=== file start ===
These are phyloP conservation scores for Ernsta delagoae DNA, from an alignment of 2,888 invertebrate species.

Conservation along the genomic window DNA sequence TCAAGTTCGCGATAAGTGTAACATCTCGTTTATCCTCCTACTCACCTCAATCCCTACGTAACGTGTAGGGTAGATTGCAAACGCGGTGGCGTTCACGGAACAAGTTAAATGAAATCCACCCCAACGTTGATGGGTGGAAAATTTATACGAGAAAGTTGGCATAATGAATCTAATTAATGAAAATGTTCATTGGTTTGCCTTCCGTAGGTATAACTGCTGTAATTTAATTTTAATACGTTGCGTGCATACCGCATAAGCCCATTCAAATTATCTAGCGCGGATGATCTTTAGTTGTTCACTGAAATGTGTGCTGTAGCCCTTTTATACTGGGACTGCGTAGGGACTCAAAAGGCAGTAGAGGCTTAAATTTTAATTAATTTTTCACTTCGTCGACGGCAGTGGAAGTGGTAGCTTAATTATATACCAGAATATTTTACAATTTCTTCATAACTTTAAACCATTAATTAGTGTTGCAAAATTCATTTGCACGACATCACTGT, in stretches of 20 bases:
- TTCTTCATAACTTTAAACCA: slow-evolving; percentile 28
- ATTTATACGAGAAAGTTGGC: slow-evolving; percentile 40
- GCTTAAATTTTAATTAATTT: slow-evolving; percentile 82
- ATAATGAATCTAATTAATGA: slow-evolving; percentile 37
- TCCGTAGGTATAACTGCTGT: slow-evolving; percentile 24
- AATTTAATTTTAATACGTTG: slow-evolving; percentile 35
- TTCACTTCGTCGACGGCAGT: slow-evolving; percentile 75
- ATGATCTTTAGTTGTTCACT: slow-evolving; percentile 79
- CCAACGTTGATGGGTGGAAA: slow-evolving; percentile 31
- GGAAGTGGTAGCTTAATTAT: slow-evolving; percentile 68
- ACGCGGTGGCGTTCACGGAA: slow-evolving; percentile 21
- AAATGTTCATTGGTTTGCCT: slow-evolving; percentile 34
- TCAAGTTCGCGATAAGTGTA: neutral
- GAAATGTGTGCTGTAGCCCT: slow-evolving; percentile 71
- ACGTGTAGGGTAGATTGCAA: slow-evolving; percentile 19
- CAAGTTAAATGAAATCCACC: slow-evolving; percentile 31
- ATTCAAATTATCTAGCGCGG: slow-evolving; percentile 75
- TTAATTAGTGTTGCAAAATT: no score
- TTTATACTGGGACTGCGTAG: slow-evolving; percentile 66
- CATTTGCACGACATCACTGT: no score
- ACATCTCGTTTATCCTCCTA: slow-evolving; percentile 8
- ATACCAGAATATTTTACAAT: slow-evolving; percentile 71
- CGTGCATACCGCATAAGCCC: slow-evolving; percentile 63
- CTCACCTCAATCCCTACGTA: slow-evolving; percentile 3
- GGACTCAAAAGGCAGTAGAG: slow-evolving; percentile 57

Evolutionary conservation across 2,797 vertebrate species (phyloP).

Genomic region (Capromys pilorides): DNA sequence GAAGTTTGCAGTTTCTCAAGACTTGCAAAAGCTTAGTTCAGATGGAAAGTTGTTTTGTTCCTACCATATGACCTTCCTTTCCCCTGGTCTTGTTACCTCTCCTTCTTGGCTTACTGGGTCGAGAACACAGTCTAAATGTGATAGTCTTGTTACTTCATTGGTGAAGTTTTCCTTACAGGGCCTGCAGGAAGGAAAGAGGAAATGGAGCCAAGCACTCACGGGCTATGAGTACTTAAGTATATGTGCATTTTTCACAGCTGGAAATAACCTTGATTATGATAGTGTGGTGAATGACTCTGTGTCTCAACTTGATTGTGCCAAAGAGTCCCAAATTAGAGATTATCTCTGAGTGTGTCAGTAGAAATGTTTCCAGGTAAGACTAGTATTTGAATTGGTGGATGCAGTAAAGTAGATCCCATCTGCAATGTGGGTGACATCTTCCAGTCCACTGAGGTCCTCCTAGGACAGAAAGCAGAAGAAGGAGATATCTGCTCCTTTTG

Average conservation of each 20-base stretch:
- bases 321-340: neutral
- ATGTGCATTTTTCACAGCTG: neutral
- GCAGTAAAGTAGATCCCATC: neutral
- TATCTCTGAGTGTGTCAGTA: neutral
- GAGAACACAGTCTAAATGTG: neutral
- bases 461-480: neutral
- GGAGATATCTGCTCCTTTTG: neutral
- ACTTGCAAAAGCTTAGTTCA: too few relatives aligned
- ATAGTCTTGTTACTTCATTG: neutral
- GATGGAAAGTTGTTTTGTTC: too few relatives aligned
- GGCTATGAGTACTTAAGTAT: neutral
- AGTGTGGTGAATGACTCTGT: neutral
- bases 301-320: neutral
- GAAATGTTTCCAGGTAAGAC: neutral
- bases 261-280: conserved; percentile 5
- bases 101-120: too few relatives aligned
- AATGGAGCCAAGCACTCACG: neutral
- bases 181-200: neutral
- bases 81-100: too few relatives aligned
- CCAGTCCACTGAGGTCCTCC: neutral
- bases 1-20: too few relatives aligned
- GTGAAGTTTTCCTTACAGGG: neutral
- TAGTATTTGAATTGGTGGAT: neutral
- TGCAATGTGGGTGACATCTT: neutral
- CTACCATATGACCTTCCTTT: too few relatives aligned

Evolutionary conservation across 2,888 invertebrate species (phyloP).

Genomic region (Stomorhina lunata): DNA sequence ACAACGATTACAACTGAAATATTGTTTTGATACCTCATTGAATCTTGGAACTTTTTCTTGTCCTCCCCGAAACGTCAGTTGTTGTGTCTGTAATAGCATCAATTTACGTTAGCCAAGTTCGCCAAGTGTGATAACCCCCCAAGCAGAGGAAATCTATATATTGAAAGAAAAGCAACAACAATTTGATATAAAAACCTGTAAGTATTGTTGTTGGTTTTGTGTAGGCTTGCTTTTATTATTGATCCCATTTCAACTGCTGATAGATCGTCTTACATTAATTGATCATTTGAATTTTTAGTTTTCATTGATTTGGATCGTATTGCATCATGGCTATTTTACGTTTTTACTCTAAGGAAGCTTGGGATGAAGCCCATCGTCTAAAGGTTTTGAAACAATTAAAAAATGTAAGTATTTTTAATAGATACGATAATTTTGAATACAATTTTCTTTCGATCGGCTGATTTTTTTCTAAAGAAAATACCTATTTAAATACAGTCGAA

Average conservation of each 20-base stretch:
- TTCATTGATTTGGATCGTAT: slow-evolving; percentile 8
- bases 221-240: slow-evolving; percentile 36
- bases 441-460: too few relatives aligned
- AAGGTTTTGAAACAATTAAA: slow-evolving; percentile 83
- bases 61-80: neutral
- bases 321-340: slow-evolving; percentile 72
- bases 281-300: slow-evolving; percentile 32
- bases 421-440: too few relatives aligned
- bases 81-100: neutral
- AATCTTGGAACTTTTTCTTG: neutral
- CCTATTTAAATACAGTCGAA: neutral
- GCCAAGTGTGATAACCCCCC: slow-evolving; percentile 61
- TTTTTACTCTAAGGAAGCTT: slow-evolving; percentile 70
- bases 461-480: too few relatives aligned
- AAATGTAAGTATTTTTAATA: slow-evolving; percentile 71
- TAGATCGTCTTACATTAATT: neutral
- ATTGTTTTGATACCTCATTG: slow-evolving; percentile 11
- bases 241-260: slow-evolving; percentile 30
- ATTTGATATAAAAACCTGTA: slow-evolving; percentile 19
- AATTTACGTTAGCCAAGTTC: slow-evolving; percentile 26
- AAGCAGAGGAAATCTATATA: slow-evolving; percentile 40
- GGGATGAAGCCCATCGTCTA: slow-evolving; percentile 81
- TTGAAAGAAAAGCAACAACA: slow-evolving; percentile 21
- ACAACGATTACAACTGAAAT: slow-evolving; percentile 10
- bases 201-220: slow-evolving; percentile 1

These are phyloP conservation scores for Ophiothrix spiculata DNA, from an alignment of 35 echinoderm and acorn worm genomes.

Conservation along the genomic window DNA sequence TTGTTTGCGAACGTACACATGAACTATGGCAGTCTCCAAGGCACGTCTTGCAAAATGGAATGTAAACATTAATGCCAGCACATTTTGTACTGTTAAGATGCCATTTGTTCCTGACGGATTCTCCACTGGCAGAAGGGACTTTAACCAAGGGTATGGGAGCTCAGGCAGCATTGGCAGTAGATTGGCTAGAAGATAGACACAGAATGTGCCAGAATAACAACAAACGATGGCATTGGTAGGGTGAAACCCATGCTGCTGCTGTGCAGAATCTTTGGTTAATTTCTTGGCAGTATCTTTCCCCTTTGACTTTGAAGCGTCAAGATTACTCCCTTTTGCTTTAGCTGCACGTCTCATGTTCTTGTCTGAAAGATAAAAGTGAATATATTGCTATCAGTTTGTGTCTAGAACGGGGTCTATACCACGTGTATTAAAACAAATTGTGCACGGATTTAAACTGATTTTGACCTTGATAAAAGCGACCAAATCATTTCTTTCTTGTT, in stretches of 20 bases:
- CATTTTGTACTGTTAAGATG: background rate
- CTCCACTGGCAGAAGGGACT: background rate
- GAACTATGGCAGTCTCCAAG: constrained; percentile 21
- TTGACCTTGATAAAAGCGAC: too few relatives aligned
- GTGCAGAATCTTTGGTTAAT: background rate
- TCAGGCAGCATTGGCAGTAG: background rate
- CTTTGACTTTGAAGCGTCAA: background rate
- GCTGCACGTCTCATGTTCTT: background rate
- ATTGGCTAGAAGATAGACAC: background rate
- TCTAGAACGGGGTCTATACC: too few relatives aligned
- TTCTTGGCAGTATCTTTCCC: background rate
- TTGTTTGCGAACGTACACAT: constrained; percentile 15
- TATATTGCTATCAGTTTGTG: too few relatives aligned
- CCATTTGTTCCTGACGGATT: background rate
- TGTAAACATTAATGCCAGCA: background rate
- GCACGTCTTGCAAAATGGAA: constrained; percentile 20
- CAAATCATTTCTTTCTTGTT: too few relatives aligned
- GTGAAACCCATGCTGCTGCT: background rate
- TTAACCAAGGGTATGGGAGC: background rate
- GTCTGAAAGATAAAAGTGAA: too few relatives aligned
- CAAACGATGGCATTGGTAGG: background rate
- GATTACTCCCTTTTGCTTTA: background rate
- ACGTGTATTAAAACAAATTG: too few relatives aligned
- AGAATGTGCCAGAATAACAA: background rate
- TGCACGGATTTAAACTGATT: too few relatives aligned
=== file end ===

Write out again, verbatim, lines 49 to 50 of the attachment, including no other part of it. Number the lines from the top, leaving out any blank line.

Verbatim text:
- bases 81-100: too few relatives aligned
- CCAGTCCACTGAGGTCCTCC: neutral